THE AFRICA GAMING INDUSTRY is usually referred to as an emerging market because it is a late starter alongside the Latin America market. Less than a decade ago, gaming was relegated to the back burner by African governments despite contributing hugely to the economies of countries in the continent.
The stigma associated with gambling was another reason for the neglect and its attendant negative social effects pervade the continent with some African countries banning gaming. Many countries in Africa did not see gaming as a form of entertainment; therefore they were blind to the huge revenue potential inherent in allowing and regulating it. Upon the realization that whether you regulate gaming or not people will always bet, different African countries began to allow betting. They also realized that offshore betting companies are making a kill, therefore the need to have a strong regulatory agency to protect the industry.
South Africa has the most developed gaming industry in Africa closely followed by Nigeria and Kenya with the trio worth $40 billion according to a report released by Pwc. The Gaming industry in Africa has continued to attract foreign interests in the past five years. Although there is no reliable statistics readily available to reveal the effects of the pandemic on the industry, the growth and gains witnessed in the past five years cannot be totally wished away.
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Mobile gaming has reached 35 countries in Africa, according to KPMG, and it generates $18 billion dollars every year which accounts for more than half of the gaming revenue in Africa. In Nigeria, 60 million Nigerians between the ages of 18 and 40 participate daily, according to Pwc, and spend an average of $15 (6600 naira) per day totaling 730 billion naira in a year. Kenya has the highest number of gambling youth in Sub-Sahara Africa and sports betting has become the most popular form of gambling according to GeoPoll’s series of gambling studies.
As demand grows, Pwc predicts sport betting industry in Kenya will reach $50 million turnover by the end of 2020. One of the reasons for the growth of betting in Africa especially Sport betting is its ever increasing youth population. Today, Sub-Sahara Africa has about 300 million youth population, therefore with a population who like to bet and who are going to bet whether it’s allowed or not and regulators brave enough to deal with it, the industry will witness the kind of growth presently been experienced.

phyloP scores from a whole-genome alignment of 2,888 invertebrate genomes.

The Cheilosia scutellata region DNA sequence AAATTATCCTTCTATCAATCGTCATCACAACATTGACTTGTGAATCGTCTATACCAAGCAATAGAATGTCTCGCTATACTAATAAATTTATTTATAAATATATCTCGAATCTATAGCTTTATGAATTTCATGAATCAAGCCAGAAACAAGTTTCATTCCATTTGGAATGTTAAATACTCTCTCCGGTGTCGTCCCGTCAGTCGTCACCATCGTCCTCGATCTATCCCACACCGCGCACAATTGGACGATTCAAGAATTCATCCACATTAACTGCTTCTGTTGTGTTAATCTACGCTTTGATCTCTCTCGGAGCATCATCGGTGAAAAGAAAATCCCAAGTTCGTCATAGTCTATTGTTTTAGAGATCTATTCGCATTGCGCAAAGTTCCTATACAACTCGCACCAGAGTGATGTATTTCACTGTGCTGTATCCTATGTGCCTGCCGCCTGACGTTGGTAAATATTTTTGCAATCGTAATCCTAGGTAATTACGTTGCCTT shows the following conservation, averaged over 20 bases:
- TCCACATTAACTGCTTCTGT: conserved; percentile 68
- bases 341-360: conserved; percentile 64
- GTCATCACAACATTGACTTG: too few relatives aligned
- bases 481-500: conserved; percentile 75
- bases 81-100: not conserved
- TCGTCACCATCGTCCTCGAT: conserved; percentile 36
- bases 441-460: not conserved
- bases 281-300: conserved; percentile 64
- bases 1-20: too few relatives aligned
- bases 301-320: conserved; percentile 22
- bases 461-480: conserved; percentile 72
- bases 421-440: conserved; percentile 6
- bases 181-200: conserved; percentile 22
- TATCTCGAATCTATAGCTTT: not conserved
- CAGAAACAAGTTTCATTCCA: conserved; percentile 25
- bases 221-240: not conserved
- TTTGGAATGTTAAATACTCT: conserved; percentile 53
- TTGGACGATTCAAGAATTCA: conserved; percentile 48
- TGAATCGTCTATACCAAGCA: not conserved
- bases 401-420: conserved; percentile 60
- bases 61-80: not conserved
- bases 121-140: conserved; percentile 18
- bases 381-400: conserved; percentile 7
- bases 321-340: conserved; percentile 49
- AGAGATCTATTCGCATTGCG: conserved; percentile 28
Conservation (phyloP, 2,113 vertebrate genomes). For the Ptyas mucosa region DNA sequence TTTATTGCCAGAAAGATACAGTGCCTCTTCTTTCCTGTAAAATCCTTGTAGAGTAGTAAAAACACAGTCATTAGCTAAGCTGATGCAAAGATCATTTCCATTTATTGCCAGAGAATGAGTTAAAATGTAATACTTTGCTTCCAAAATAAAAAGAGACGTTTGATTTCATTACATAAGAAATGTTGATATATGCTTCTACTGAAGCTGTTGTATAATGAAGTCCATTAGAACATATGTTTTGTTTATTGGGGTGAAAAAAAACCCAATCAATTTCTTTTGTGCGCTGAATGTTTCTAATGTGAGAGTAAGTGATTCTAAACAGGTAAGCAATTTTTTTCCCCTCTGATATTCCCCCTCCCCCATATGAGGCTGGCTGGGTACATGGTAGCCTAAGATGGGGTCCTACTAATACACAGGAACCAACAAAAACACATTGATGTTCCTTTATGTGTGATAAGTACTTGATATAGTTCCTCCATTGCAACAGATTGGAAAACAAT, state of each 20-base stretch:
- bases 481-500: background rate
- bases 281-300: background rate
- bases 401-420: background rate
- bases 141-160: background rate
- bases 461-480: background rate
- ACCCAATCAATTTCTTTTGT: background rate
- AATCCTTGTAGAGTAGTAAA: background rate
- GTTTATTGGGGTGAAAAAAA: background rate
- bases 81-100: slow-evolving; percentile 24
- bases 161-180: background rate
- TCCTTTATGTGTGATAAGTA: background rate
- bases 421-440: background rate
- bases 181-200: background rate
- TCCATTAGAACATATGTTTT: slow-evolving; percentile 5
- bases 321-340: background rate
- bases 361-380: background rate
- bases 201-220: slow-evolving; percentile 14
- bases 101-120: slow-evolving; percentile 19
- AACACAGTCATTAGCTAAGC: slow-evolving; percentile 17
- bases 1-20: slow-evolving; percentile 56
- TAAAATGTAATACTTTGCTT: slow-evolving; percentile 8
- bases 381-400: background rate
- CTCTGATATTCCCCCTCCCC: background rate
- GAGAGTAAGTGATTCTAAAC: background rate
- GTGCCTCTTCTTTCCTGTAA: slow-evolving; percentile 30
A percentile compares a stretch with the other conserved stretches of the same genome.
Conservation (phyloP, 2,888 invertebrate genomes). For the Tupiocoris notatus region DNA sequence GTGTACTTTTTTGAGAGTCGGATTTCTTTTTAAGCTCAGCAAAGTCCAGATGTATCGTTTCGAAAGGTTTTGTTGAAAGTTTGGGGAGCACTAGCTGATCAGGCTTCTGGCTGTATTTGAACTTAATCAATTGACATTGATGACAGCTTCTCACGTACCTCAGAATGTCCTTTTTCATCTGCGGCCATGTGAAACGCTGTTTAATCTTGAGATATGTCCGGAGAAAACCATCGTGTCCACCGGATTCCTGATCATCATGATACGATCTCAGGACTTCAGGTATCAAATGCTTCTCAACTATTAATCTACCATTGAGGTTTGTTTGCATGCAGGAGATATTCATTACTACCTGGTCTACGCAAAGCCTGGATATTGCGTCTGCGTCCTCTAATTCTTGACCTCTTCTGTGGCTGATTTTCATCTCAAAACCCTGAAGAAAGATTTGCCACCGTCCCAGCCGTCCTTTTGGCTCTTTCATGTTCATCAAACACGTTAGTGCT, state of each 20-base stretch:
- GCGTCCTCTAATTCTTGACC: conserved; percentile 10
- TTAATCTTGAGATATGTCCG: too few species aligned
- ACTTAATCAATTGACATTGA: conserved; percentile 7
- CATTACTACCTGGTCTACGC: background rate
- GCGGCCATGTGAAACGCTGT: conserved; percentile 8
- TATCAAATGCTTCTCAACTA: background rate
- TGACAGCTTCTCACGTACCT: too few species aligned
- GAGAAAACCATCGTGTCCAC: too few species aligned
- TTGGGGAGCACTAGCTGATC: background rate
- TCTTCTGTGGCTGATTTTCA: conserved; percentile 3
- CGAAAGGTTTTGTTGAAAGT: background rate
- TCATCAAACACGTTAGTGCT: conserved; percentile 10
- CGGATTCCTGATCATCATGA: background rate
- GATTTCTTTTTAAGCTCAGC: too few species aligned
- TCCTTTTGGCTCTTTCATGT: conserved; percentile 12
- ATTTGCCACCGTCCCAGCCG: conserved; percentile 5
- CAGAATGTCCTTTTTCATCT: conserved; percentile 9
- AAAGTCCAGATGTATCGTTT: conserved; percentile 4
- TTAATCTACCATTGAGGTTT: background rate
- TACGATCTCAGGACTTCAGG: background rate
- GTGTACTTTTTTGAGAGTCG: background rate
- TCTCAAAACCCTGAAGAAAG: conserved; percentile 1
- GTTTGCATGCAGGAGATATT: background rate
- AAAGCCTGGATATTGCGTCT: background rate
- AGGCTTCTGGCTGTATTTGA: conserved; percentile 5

Football is the number one sport in Africa and Africans follow major leagues in Europe especially teams with African players. Major football leagues in Europe such as the English Premier League (EPL), Spanish Laliga, Italian Serie A, French League 1 and the BundesLiga (German League) are passionately followed by Africans irrespective of age, sex and social status. European clubs such as Manchester United, Liverpool, Chelsea, Arsenal, Barcelona, Real Madrid, Inter Milan, AC Milan, Juventus and recently, Manchester City, enjoy large followings from Africans.
Today, sport betting is the fastest growing in the gaming industry. Increase in internet penetration in Africa and an increase in the use of smartphones is another reason adduced for the growth. Over 300 million Africans use smartphones and internet penetration in the region has improved tremendously leading to an increase in igaming in Africa. In 2005, internet connection in Africa was just 2.1percent, but by 2018, it had increased to 24 percent.
Although, bricks and mortar still dominate Africa’s gaming sector, the continent is beginning to experience a paradigm shift from retail gambling to igaming.
Development witnessed in the fintech industry in Africa is another major factor fuelling the growth especially in the igaming sector. With around 66 percent of the adult population in Africa unbanked, the emerging industry has a huge opportunity to drive financial inclusion outside of traditional banking systems and this has contributed positively to Africa’s igaming sector.
In Kenya, M-Pesa mobile money service has been a runaway success because it has not only deepened financial inclusion in Kenya but in the whole of East Africa. The fledging mobile money market in Nigeria got a boost when two of the biggest GSM companies in Nigeria, MTN and Airtel were licensed by the Central Bank of Nigeria to operate mobile money service in Nigeria. As a continent, Africa has an advantage when it comes to digitalization, a young population, rising middle class, proactive network operators and constantly increasing internet penetration, with these factors, growth in the gaming sector will continue to rise.